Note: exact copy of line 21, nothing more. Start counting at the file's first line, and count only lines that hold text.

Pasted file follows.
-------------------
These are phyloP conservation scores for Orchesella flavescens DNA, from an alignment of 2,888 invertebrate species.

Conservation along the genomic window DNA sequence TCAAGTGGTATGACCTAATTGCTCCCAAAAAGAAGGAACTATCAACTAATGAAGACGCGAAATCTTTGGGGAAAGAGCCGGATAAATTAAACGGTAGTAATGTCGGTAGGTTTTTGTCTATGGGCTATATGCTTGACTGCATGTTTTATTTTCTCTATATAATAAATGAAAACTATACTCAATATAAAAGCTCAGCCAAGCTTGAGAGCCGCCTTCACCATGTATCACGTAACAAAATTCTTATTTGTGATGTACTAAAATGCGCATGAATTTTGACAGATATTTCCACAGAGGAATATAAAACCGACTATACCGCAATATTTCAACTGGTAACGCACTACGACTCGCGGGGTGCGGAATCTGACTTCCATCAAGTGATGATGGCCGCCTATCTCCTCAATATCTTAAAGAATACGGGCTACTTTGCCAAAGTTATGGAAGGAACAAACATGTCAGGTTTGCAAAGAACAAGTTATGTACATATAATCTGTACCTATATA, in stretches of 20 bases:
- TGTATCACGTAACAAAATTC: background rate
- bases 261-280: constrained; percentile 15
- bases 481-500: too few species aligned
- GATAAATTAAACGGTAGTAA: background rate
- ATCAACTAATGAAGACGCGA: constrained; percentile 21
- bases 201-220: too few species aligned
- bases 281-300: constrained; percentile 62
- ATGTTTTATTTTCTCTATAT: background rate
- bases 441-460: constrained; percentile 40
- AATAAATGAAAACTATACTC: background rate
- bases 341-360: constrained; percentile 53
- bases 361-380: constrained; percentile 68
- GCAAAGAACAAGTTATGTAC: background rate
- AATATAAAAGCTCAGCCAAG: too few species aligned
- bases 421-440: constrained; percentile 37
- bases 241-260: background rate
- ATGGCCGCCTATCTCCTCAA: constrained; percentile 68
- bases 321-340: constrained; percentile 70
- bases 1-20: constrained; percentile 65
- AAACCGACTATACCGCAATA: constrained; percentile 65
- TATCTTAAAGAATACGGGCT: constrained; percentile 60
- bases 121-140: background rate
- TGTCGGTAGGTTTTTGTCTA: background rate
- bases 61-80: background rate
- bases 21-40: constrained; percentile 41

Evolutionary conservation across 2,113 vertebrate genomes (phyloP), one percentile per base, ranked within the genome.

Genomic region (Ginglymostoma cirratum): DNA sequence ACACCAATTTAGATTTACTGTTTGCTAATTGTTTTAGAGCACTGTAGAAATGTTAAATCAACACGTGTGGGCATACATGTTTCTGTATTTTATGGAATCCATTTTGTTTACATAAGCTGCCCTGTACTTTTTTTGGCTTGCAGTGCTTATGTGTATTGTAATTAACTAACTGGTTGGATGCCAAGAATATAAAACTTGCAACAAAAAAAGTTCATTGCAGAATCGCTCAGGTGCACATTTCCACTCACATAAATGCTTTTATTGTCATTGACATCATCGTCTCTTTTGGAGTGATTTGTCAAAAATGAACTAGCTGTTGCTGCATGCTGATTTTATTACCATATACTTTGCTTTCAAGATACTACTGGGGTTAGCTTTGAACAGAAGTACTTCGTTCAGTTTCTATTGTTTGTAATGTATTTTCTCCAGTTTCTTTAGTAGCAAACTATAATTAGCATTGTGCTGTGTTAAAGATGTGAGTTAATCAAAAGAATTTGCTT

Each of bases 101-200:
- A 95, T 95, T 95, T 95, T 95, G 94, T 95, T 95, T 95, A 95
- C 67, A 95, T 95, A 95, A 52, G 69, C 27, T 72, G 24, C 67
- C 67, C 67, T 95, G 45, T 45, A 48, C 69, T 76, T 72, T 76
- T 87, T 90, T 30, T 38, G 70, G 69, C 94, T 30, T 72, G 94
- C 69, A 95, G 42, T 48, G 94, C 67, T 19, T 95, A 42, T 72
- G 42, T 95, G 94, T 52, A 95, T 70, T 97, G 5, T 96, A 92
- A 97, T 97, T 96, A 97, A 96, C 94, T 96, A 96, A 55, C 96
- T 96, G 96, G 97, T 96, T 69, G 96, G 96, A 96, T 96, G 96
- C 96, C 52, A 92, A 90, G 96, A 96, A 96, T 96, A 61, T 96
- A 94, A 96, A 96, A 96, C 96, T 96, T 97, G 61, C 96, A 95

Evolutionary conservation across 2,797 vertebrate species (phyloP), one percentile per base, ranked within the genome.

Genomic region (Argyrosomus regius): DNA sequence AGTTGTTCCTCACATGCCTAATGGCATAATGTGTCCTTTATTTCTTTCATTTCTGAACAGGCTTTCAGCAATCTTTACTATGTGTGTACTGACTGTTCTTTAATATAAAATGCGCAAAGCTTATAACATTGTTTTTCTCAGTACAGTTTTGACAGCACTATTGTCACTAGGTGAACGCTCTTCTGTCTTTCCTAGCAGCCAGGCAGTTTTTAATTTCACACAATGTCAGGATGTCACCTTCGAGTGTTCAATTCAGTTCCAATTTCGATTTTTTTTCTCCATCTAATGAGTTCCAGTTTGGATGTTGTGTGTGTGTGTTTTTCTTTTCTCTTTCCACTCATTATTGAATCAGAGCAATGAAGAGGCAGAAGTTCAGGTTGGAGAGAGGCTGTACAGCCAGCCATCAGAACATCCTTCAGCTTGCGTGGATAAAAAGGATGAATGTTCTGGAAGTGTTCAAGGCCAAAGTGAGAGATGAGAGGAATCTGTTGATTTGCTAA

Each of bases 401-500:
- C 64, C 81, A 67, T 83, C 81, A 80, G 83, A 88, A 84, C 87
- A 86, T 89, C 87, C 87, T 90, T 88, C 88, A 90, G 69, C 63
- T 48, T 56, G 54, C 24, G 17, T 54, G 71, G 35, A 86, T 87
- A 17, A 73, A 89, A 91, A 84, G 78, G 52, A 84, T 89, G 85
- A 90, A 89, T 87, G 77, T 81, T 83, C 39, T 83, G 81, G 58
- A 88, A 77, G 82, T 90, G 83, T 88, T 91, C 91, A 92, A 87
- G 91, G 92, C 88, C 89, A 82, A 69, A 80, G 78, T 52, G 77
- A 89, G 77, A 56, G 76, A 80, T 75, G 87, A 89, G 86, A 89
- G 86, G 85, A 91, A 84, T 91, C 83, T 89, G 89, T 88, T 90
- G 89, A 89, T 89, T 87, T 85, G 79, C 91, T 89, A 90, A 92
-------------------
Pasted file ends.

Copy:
- bases 1-20: constrained; percentile 65